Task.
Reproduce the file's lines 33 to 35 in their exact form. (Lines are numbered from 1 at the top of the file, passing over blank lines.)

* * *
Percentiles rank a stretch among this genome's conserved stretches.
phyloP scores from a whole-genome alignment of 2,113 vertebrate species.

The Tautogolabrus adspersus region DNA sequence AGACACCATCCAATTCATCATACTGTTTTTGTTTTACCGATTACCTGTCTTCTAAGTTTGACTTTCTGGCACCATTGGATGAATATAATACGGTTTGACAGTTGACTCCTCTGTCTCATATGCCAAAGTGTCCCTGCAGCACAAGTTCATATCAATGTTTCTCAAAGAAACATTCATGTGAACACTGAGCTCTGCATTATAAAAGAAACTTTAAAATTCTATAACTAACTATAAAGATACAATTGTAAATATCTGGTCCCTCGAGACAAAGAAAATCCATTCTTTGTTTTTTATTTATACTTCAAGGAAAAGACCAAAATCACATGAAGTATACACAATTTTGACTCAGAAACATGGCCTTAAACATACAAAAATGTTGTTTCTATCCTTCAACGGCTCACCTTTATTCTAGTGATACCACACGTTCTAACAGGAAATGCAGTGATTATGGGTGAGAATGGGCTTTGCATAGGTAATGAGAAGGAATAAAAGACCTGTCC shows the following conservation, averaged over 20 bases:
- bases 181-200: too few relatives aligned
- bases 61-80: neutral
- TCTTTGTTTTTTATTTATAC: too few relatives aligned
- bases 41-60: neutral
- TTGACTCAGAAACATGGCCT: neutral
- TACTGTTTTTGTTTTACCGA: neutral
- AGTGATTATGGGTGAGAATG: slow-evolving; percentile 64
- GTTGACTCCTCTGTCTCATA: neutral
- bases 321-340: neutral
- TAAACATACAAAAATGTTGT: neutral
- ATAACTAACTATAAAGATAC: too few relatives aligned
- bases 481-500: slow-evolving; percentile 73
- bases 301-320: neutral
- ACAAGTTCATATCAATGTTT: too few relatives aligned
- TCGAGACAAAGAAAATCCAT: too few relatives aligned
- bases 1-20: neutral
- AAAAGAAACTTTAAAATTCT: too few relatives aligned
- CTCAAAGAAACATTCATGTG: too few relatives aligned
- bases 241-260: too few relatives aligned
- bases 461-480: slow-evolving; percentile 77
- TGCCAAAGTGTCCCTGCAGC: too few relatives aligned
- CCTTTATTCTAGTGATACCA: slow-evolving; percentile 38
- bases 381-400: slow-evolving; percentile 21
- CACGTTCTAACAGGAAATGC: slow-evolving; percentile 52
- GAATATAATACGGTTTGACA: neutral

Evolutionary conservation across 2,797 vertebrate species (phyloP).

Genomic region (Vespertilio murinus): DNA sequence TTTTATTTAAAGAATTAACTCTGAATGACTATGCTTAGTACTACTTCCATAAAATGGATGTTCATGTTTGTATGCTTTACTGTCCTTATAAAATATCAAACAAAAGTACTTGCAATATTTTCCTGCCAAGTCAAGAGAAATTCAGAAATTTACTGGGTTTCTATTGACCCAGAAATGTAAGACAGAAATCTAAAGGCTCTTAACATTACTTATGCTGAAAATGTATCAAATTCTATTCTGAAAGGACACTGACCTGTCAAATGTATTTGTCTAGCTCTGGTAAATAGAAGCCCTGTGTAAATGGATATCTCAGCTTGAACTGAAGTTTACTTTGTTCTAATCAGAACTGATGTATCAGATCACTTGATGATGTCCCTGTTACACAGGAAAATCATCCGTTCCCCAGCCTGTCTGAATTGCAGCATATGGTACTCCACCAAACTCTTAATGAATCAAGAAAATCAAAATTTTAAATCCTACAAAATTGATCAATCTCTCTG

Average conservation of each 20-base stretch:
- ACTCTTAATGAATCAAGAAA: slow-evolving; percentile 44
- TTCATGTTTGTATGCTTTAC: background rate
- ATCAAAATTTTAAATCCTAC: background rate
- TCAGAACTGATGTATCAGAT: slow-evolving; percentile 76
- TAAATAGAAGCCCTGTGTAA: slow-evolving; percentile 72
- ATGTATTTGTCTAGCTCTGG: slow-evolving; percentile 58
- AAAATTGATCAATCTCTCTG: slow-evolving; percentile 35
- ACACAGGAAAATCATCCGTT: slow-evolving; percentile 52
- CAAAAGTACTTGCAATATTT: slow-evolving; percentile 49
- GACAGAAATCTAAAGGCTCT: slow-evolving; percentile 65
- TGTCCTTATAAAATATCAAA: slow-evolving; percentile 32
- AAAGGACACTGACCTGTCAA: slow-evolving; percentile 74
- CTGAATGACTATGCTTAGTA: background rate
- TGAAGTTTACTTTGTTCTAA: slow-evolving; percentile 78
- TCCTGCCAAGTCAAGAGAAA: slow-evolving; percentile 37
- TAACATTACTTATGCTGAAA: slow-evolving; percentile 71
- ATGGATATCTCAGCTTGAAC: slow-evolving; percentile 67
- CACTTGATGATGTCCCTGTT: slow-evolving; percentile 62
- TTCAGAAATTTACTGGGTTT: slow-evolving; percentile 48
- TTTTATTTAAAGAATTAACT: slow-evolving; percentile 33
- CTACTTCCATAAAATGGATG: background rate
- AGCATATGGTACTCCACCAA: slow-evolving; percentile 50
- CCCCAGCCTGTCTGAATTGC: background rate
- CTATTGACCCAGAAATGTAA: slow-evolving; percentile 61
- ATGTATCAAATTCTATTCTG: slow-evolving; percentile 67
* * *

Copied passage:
- TTCATGTTTGTATGCTTTAC: background rate
- ATCAAAATTTTAAATCCTAC: background rate
- TCAGAACTGATGTATCAGAT: slow-evolving; percentile 76